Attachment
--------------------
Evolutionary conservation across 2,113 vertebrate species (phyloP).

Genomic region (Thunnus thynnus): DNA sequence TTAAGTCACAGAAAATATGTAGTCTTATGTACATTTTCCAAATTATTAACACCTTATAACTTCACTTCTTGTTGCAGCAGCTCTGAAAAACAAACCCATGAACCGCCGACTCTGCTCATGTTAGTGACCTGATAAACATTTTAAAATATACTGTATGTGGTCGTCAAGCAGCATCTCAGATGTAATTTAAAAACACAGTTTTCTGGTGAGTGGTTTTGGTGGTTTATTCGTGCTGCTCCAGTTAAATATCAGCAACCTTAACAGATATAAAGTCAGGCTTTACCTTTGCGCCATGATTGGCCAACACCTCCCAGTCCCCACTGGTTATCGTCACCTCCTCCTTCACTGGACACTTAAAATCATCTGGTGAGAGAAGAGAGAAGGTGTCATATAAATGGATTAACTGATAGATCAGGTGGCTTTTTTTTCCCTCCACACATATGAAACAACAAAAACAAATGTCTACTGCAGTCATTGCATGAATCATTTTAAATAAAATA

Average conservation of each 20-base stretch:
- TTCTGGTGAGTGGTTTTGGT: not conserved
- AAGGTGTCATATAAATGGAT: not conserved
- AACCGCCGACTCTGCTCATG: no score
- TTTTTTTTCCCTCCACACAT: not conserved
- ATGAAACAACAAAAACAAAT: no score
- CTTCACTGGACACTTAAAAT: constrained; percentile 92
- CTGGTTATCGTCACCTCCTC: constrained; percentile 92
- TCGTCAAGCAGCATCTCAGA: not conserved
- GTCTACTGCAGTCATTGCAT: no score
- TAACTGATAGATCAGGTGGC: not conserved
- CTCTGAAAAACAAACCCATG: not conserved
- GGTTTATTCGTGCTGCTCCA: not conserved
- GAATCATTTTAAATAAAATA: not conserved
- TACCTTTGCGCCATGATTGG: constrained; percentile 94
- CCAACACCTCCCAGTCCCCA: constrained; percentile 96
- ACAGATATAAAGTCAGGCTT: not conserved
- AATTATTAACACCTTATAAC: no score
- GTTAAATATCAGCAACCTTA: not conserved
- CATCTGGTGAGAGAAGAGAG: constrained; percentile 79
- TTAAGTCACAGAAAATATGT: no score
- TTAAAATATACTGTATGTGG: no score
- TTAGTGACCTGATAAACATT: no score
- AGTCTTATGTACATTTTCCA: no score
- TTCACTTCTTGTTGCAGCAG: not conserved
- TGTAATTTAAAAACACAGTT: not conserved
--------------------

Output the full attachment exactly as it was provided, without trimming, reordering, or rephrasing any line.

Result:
Evolutionary conservation across 2,113 vertebrate species (phyloP).

Genomic region (Thunnus thynnus): DNA sequence TTAAGTCACAGAAAATATGTAGTCTTATGTACATTTTCCAAATTATTAACACCTTATAACTTCACTTCTTGTTGCAGCAGCTCTGAAAAACAAACCCATGAACCGCCGACTCTGCTCATGTTAGTGACCTGATAAACATTTTAAAATATACTGTATGTGGTCGTCAAGCAGCATCTCAGATGTAATTTAAAAACACAGTTTTCTGGTGAGTGGTTTTGGTGGTTTATTCGTGCTGCTCCAGTTAAATATCAGCAACCTTAACAGATATAAAGTCAGGCTTTACCTTTGCGCCATGATTGGCCAACACCTCCCAGTCCCCACTGGTTATCGTCACCTCCTCCTTCACTGGACACTTAAAATCATCTGGTGAGAGAAGAGAGAAGGTGTCATATAAATGGATTAACTGATAGATCAGGTGGCTTTTTTTTCCCTCCACACATATGAAACAACAAAAACAAATGTCTACTGCAGTCATTGCATGAATCATTTTAAATAAAATA

Average conservation of each 20-base stretch:
- TTCTGGTGAGTGGTTTTGGT: not conserved
- AAGGTGTCATATAAATGGAT: not conserved
- AACCGCCGACTCTGCTCATG: no score
- TTTTTTTTCCCTCCACACAT: not conserved
- ATGAAACAACAAAAACAAAT: no score
- CTTCACTGGACACTTAAAAT: constrained; percentile 92
- CTGGTTATCGTCACCTCCTC: constrained; percentile 92
- TCGTCAAGCAGCATCTCAGA: not conserved
- GTCTACTGCAGTCATTGCAT: no score
- TAACTGATAGATCAGGTGGC: not conserved
- CTCTGAAAAACAAACCCATG: not conserved
- GGTTTATTCGTGCTGCTCCA: not conserved
- GAATCATTTTAAATAAAATA: not conserved
- TACCTTTGCGCCATGATTGG: constrained; percentile 94
- CCAACACCTCCCAGTCCCCA: constrained; percentile 96
- ACAGATATAAAGTCAGGCTT: not conserved
- AATTATTAACACCTTATAAC: no score
- GTTAAATATCAGCAACCTTA: not conserved
- CATCTGGTGAGAGAAGAGAG: constrained; percentile 79
- TTAAGTCACAGAAAATATGT: no score
- TTAAAATATACTGTATGTGG: no score
- TTAGTGACCTGATAAACATT: no score
- AGTCTTATGTACATTTTCCA: no score
- TTCACTTCTTGTTGCAGCAG: not conserved
- TGTAATTTAAAAACACAGTT: not conserved